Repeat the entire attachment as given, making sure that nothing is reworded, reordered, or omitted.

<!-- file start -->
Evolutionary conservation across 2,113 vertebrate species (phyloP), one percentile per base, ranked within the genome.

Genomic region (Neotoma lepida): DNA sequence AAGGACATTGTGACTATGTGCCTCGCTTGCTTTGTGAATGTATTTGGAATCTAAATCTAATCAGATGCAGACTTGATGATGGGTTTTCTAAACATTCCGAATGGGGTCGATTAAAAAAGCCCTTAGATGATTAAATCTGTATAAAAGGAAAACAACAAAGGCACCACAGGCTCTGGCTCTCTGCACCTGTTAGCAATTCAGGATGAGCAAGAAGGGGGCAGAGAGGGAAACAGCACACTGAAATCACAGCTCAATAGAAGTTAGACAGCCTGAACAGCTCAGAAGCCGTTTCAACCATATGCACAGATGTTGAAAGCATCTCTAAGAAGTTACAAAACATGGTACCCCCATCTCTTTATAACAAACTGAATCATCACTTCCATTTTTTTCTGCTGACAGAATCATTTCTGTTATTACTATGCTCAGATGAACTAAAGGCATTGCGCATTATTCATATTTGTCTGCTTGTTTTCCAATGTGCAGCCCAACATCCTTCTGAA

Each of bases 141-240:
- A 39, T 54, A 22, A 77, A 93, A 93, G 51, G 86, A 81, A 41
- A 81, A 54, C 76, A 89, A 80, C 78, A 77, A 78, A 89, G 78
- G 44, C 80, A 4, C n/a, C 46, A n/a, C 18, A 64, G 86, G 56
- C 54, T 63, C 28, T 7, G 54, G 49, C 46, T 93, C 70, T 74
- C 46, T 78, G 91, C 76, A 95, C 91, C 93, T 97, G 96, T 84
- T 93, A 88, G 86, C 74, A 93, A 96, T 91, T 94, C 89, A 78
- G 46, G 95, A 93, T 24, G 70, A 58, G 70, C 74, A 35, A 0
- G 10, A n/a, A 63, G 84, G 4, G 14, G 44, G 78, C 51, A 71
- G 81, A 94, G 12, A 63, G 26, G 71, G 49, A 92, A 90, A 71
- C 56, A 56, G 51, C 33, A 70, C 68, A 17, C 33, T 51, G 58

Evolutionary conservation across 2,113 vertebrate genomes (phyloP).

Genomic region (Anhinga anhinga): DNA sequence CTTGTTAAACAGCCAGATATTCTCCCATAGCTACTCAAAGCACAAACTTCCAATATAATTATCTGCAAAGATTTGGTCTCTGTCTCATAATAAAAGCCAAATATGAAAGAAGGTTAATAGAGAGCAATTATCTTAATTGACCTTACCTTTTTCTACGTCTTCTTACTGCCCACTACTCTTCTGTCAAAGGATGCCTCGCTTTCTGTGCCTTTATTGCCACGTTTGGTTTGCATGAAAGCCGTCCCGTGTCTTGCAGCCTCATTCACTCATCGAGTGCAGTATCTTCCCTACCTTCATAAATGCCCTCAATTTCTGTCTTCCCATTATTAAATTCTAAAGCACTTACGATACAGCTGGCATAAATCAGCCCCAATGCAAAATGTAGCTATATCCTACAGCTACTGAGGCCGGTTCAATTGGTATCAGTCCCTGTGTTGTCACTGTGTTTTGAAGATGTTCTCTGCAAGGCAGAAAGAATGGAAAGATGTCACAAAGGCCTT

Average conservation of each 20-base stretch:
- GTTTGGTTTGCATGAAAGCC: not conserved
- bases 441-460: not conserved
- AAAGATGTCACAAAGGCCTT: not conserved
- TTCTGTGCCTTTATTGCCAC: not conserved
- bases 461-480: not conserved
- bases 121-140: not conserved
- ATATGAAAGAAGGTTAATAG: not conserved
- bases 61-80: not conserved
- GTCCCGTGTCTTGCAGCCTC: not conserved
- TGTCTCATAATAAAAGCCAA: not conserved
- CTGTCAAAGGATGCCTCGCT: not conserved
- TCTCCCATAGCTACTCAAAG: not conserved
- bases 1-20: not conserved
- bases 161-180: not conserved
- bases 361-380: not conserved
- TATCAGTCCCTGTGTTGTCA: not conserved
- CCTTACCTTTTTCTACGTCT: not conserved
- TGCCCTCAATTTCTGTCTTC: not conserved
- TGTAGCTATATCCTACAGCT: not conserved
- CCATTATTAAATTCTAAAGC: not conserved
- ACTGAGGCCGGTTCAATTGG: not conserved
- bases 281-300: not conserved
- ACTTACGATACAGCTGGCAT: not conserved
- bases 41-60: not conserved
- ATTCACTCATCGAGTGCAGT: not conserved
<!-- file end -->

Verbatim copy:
Evolutionary conservation across 2,113 vertebrate species (phyloP), one percentile per base, ranked within the genome.

Genomic region (Neotoma lepida): DNA sequence AAGGACATTGTGACTATGTGCCTCGCTTGCTTTGTGAATGTATTTGGAATCTAAATCTAATCAGATGCAGACTTGATGATGGGTTTTCTAAACATTCCGAATGGGGTCGATTAAAAAAGCCCTTAGATGATTAAATCTGTATAAAAGGAAAACAACAAAGGCACCACAGGCTCTGGCTCTCTGCACCTGTTAGCAATTCAGGATGAGCAAGAAGGGGGCAGAGAGGGAAACAGCACACTGAAATCACAGCTCAATAGAAGTTAGACAGCCTGAACAGCTCAGAAGCCGTTTCAACCATATGCACAGATGTTGAAAGCATCTCTAAGAAGTTACAAAACATGGTACCCCCATCTCTTTATAACAAACTGAATCATCACTTCCATTTTTTTCTGCTGACAGAATCATTTCTGTTATTACTATGCTCAGATGAACTAAAGGCATTGCGCATTATTCATATTTGTCTGCTTGTTTTCCAATGTGCAGCCCAACATCCTTCTGAA

Each of bases 141-240:
- A 39, T 54, A 22, A 77, A 93, A 93, G 51, G 86, A 81, A 41
- A 81, A 54, C 76, A 89, A 80, C 78, A 77, A 78, A 89, G 78
- G 44, C 80, A 4, C n/a, C 46, A n/a, C 18, A 64, G 86, G 56
- C 54, T 63, C 28, T 7, G 54, G 49, C 46, T 93, C 70, T 74
- C 46, T 78, G 91, C 76, A 95, C 91, C 93, T 97, G 96, T 84
- T 93, A 88, G 86, C 74, A 93, A 96, T 91, T 94, C 89, A 78
- G 46, G 95, A 93, T 24, G 70, A 58, G 70, C 74, A 35, A 0
- G 10, A n/a, A 63, G 84, G 4, G 14, G 44, G 78, C 51, A 71
- G 81, A 94, G 12, A 63, G 26, G 71, G 49, A 92, A 90, A 71
- C 56, A 56, G 51, C 33, A 70, C 68, A 17, C 33, T 51, G 58

Evolutionary conservation across 2,113 vertebrate genomes (phyloP).

Genomic region (Anhinga anhinga): DNA sequence CTTGTTAAACAGCCAGATATTCTCCCATAGCTACTCAAAGCACAAACTTCCAATATAATTATCTGCAAAGATTTGGTCTCTGTCTCATAATAAAAGCCAAATATGAAAGAAGGTTAATAGAGAGCAATTATCTTAATTGACCTTACCTTTTTCTACGTCTTCTTACTGCCCACTACTCTTCTGTCAAAGGATGCCTCGCTTTCTGTGCCTTTATTGCCACGTTTGGTTTGCATGAAAGCCGTCCCGTGTCTTGCAGCCTCATTCACTCATCGAGTGCAGTATCTTCCCTACCTTCATAAATGCCCTCAATTTCTGTCTTCCCATTATTAAATTCTAAAGCACTTACGATACAGCTGGCATAAATCAGCCCCAATGCAAAATGTAGCTATATCCTACAGCTACTGAGGCCGGTTCAATTGGTATCAGTCCCTGTGTTGTCACTGTGTTTTGAAGATGTTCTCTGCAAGGCAGAAAGAATGGAAAGATGTCACAAAGGCCTT

Average conservation of each 20-base stretch:
- GTTTGGTTTGCATGAAAGCC: not conserved
- bases 441-460: not conserved
- AAAGATGTCACAAAGGCCTT: not conserved
- TTCTGTGCCTTTATTGCCAC: not conserved
- bases 461-480: not conserved
- bases 121-140: not conserved
- ATATGAAAGAAGGTTAATAG: not conserved
- bases 61-80: not conserved
- GTCCCGTGTCTTGCAGCCTC: not conserved
- TGTCTCATAATAAAAGCCAA: not conserved
- CTGTCAAAGGATGCCTCGCT: not conserved
- TCTCCCATAGCTACTCAAAG: not conserved
- bases 1-20: not conserved
- bases 161-180: not conserved
- bases 361-380: not conserved
- TATCAGTCCCTGTGTTGTCA: not conserved
- CCTTACCTTTTTCTACGTCT: not conserved
- TGCCCTCAATTTCTGTCTTC: not conserved
- TGTAGCTATATCCTACAGCT: not conserved
- CCATTATTAAATTCTAAAGC: not conserved
- ACTGAGGCCGGTTCAATTGG: not conserved
- bases 281-300: not conserved
- ACTTACGATACAGCTGGCAT: not conserved
- bases 41-60: not conserved
- ATTCACTCATCGAGTGCAGT: not conserved